But if some people refuse to believe this truth, then they should leave it alone. Instead, they want to figure it out. These people want to resolve the paradox in their own crazy head -- first this way, then that way. All of them think they will find God by figuring it out, but they won't.
However, you must hold tightly to the testimony that was brought down from heaven by Jesus, God's Son. You must believe it, for all Christians dare to believe what Jesus says. Then you can say as apostle Paul says: "I no longer live, but Christ lives in me. The life I now live I live by believing in God's son, who loved me and took the punishment for my sins." (Galatians 2:20) Look at Christ, who was captured and offered for us. He is infinitely greater and superior to anything else in creation. How will we respond when we hear that such a priceless ransom was offered for us? Do we still want to bring God our own good works? What is that compared to Christ's work? He shed his most precious blood for our sins. Let's believe and be saved. We come to God by faith alone.
From Martin Luther's "Through Faith Alone"
Comfort for Troubling Times
Martin Luther writes: “Whenever we feel distressed and anxious, let us believe Christ and strengthen ourselves with his words. We should receive comfort Christ offers when He says: Don’t be troubled. Believe in God and believe in me.(John 14:1) For if we are Christians and stay close to him, we know that he speaks to us. Everything that he says or does is nothing but friendly and comforting words and actions. We can be sure of this that a sorrowful, timid, and frightened heart doesn’t come from Christ. Christ doesn’t frighten hearts or make them depressed. He came to this earth, did everything, and ascended into heaven to take away sorrow and fearfulness from our hearts and replace them with a cheerful heart, conscience, and mind. That’s why he promises to send the Holy Spirit to his followers. Through the Spirit, he wants to strengthen and preserve his followers after he has left. Whoever can trust in what Christ says in this passage Don’t be troubled. Believe in God and believe in me will be in good shape and will have won more than half the battle.
for the sick and by sick:
We know, dear Savior, that You care for people, body and soul. You healed the sick, made the blind to see, the deaf to hear, and even raised the dead. We ask You this day to bless the sick and the hurting among us.
When we are sick, we are weak and vulnerable and know how much we need Your care. We also need the love and service and kindness of others, help us to be Your hands to minister to those in need, being ever mindful that You are the Great Physician.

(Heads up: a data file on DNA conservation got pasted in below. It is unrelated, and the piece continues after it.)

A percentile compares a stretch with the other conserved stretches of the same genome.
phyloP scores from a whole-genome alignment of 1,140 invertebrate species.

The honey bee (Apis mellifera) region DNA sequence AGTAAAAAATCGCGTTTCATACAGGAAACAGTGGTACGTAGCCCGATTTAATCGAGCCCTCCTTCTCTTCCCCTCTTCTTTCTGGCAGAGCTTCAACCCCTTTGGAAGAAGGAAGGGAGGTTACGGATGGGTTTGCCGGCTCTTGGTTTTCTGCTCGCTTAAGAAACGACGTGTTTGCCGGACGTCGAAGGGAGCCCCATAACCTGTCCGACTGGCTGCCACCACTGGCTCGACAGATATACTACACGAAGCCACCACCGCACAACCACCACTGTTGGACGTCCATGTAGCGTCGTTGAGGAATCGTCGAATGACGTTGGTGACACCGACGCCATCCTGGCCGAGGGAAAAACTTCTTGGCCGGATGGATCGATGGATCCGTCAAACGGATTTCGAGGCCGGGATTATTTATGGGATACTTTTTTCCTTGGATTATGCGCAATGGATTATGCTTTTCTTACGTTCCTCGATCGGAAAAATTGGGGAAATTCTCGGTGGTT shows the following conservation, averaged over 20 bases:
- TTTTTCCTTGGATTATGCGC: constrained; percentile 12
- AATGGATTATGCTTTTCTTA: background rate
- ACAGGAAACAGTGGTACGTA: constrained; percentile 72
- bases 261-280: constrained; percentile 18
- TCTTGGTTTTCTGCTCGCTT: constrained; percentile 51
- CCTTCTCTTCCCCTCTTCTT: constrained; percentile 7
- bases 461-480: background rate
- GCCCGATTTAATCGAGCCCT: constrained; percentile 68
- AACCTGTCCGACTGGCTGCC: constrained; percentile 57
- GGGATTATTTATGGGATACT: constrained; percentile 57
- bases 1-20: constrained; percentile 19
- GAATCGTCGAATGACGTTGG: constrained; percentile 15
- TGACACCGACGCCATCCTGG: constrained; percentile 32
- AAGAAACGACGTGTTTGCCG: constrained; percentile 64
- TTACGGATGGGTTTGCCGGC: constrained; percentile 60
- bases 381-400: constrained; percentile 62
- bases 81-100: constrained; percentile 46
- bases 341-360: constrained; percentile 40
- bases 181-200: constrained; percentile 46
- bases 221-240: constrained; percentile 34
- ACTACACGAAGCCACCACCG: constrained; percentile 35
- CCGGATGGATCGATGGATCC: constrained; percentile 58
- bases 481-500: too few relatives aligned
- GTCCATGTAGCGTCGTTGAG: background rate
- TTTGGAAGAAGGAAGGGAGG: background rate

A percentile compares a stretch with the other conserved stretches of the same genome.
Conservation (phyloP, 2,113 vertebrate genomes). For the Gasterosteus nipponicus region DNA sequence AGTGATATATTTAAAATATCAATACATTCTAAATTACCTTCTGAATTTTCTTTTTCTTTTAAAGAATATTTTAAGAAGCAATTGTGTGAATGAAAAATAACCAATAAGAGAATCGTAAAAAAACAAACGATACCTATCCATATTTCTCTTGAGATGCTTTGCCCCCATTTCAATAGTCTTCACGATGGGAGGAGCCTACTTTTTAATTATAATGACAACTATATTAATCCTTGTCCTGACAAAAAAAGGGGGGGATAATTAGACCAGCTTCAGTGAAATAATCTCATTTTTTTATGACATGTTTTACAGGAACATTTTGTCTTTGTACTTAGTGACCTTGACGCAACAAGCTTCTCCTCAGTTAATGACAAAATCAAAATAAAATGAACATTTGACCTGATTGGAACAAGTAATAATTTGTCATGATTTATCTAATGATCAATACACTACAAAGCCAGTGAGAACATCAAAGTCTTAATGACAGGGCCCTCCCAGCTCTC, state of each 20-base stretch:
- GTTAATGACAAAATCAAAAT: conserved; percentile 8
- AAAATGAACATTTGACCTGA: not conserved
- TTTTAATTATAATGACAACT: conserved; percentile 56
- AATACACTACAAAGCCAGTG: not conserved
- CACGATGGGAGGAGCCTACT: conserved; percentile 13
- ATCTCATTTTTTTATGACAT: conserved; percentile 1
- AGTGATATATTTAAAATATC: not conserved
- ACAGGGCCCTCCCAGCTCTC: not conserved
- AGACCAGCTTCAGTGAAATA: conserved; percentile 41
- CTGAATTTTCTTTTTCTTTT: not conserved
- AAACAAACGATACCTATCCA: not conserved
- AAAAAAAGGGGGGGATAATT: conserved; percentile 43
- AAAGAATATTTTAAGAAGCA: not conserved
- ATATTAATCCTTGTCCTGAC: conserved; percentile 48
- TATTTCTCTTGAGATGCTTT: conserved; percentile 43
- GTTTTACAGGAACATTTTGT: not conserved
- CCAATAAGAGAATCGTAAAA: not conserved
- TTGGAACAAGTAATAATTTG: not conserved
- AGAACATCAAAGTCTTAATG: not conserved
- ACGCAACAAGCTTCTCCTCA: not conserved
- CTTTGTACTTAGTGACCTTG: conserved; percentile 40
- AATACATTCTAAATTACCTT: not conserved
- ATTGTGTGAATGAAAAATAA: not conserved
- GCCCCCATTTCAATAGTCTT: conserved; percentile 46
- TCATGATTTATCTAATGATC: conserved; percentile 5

Be near my bedside as my health fails. I am thankful that most of the days of my life have been free of illness and that good health enabled me to serve You more fully. But now as I lie on my sickbed, I am reminded of how fragile health and life are in this fallen world.
Bless those who care for me, my doctors and health-care workers. If it be Your will, restore my health.
RETURN TO GOD
In Zechariah 1:1-2, we see that Zechariah's message was primarily concerned with belief and unbelief. He pointed out that the greatest sin of the Israelites' ancestors was not trusting in the Lord when they were undergoing trials. Rather, they looked to other people for help. In this way, they were rebellious and idolatrous. Zechariah wanted the people of Israel to understand that the words "return to me" should penetrate their hearts deeply.
A person "returns to God" when he trusts in and find comfort in God at all times, especially in times of need. On the other hand, a person has turned away from God when he doesn't trust in God. When someone doesn't trust God, his good works and sacrifices won't be able to help him. This is what happened to Israel's ancestors.
In Zechariah's time, when the Israelites were trying to rebuild the temple, they needed to turn to the Lord of Armies because of all the trials and troubles they were facing. They had to cling to God and depend on Him even if rebuilding the temple angered the emperor of Persia or the neighboring people. God spoke, He wanted to help, could help, and would help them so that Israel's enemies wouldn't overpower them again.
too, need to hear these warnings in the book of Zechariah. Let
everyone return to
Christ, cling to him, and not fall away. Let no one become scared
or be led astray. God speaks. And God will do what he says.